• Basic features, tools and methods of comparative law
  • Development and current status of Common Law as a legal family
  • Development and current status of Civil Law as a legal family
  • The education and role of lawyers
  • Judges and judiciaries, lay judges and juries
  • Legal reasoning
  • Statutes and their construction
  • Judicial precedents
  • Particular legal institutions and instruments in a comparative assessment
Learning target:
Learning outcomes and qualification goals:
The course Comparative Law II constitutes the basis for all M.C.B.L. courses in the area International
& Comparative Business Law (taught in Mannheim during the Spring-Summer-Term). It deals with nature, technique and purpose of legal comparison both from a theoretical and from a practical point of view, but with a particular focus on the differences and common features of the world’s two major
legal families, Civil law and Common law. In doing so, it supplements and further enhances the content of the course Comparative Law I (taught during the Fall-Winter-Term). The aim is to provide students with the necessary analytical background allowing them to carry out sophisticated comparative legal analysis in their respective further fields of studies, and make them familiar with the most important aspects of the proverbial (but sometimes overstated) “Common/Civil Law divide”.
Examination achievement:
Written examination
Instructor(s):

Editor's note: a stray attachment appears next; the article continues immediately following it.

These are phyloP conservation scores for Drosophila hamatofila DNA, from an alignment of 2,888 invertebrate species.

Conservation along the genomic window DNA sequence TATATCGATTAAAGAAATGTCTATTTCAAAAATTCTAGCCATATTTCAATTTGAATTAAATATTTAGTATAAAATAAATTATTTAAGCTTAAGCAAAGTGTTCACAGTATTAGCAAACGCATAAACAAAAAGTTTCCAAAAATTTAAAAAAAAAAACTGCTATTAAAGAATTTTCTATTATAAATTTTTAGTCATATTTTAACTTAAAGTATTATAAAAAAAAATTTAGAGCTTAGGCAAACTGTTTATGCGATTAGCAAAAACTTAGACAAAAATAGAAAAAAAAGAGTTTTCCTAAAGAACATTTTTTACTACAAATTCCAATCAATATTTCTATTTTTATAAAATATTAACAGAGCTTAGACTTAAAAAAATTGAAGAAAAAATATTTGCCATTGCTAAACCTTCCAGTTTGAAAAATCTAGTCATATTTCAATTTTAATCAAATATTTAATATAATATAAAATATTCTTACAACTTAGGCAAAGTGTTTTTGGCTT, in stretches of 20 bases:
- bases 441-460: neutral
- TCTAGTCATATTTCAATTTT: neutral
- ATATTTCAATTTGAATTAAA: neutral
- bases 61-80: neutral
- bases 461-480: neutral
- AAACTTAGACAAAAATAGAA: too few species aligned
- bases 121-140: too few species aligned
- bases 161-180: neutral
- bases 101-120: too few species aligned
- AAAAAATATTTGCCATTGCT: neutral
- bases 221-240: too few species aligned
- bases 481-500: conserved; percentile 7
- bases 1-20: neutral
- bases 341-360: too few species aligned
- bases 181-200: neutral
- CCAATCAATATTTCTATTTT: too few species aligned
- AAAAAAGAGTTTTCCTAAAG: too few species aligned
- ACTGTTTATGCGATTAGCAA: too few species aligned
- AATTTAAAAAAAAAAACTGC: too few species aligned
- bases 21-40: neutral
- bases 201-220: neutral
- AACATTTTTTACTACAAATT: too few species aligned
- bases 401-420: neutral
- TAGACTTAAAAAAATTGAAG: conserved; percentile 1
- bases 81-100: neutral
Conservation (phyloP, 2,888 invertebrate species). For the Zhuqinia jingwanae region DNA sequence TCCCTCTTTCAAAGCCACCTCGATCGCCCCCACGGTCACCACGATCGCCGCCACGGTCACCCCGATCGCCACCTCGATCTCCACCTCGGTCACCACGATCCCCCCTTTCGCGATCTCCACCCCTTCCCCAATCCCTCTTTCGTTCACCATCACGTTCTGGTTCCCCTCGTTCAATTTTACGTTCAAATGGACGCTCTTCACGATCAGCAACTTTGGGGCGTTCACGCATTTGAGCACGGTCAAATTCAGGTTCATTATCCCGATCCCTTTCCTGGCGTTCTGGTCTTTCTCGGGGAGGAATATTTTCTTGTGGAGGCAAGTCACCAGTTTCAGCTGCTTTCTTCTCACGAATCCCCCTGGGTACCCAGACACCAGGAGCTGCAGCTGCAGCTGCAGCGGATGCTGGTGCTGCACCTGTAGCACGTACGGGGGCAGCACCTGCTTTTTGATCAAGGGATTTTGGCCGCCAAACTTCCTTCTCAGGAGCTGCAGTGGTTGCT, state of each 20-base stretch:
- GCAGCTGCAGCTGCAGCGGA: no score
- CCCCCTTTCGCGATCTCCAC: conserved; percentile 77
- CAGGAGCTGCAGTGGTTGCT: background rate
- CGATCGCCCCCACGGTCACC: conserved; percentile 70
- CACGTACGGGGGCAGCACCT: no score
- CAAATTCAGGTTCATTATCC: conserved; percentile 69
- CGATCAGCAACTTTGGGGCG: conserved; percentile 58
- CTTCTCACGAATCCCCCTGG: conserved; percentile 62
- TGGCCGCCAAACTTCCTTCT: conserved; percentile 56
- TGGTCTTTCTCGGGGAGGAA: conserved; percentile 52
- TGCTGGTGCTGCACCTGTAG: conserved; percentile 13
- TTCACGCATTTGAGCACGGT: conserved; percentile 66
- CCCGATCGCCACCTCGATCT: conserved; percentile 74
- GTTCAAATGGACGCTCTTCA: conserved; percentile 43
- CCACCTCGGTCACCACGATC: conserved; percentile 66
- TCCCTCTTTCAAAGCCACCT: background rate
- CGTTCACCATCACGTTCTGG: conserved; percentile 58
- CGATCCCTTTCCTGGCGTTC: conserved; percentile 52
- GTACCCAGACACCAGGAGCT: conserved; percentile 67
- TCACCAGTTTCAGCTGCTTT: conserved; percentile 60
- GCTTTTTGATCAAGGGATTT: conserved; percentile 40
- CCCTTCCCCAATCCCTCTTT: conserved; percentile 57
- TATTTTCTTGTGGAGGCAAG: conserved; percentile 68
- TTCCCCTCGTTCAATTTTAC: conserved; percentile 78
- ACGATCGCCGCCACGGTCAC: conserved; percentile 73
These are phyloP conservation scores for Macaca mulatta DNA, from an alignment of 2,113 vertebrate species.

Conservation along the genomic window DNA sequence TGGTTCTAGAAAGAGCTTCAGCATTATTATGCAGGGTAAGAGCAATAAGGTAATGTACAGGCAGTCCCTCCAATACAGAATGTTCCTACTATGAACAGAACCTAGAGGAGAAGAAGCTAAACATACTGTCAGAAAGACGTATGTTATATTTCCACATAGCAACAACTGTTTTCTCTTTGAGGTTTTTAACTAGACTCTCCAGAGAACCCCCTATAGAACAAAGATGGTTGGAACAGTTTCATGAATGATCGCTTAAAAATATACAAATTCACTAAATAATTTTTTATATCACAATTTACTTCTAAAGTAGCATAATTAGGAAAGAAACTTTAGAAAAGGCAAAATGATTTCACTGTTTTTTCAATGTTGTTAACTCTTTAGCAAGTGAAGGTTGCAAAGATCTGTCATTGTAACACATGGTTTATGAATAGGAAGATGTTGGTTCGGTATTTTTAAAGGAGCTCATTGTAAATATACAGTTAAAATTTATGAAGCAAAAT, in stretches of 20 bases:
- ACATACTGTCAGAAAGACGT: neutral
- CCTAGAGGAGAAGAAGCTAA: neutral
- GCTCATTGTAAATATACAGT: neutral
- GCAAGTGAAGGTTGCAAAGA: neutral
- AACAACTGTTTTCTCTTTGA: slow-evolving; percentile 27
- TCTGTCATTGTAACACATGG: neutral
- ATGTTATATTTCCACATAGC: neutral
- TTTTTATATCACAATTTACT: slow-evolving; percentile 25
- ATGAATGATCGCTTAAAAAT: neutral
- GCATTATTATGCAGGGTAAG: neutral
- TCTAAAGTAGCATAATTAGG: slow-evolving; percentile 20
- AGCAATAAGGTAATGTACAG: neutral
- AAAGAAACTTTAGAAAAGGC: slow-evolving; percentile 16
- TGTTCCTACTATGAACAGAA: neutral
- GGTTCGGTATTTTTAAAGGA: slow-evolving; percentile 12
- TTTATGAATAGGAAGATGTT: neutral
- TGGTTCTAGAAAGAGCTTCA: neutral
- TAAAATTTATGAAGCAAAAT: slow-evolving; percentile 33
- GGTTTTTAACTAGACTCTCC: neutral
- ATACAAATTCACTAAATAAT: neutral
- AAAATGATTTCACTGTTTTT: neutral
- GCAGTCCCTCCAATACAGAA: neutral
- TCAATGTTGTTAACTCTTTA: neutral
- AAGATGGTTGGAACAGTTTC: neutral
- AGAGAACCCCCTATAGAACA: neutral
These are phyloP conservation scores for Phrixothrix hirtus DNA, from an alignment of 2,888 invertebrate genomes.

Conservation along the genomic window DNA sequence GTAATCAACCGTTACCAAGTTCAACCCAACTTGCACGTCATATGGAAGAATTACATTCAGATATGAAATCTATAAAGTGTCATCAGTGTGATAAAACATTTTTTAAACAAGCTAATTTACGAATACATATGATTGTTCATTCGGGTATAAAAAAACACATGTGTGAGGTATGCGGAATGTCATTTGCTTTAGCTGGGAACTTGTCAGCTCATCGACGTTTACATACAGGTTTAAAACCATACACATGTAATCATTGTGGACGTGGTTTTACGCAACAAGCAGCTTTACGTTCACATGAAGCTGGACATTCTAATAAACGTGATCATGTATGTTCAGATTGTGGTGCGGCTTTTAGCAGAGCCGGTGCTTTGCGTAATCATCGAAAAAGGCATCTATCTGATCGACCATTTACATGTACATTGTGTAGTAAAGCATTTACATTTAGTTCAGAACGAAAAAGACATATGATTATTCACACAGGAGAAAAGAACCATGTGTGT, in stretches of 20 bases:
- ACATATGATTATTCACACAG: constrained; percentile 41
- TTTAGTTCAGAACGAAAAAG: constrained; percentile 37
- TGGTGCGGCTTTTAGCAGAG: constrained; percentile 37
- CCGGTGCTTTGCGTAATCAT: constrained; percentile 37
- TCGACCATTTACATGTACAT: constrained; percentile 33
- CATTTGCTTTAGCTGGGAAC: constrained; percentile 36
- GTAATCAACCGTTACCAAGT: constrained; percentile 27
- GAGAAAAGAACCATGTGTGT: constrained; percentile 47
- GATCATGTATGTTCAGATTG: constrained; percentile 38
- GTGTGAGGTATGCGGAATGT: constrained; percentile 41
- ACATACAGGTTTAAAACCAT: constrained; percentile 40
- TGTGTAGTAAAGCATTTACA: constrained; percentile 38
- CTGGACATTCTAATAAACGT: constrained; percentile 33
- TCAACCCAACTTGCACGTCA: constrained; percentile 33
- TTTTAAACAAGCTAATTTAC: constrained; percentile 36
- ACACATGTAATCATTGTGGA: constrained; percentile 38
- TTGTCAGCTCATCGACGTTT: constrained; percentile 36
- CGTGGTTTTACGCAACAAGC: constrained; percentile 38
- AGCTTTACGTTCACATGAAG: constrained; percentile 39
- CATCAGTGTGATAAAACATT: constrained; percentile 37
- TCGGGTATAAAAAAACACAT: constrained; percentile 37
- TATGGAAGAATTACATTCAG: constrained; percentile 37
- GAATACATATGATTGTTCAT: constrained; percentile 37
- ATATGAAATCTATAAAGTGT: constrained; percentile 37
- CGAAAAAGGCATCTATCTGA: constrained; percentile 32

Oliver Brand , Miriam Buiten
Das französische Recht und seine Rechtssprache (Course, French)
Lecture type:
Course
ECTS:
6.0
Course suitable for:
Language of instruction:
French
Instructor(s):
Rupert Vogel
Einführung in das deutsche Zivilrecht für ausländische Studierende (Lecture, German)
Lecture type:
Lecture
ECTS:
10.0
Course suitable for:
Language of instruction:
German
Registration procedure:

The course gives an introduction to German private law especially for foreign law students. The course begins with an overview of the legal sources of German law. In particular, the special position of the Civil Code and its historical development will be discussed.

Then the most important legal areas of the Civil Code will be worked out on the basis of systematic descriptions and case solutions. By focusing on the law of torts, the law of obligations and the law of property, the working method in German civil law is clarified. Short introductions to inheritance and family law, company law and civil procedural law round off the course through private law.

 

Structure

- Definition of private law, historical development

- Structure of the BGB

- tort law

- law of obligations

- property law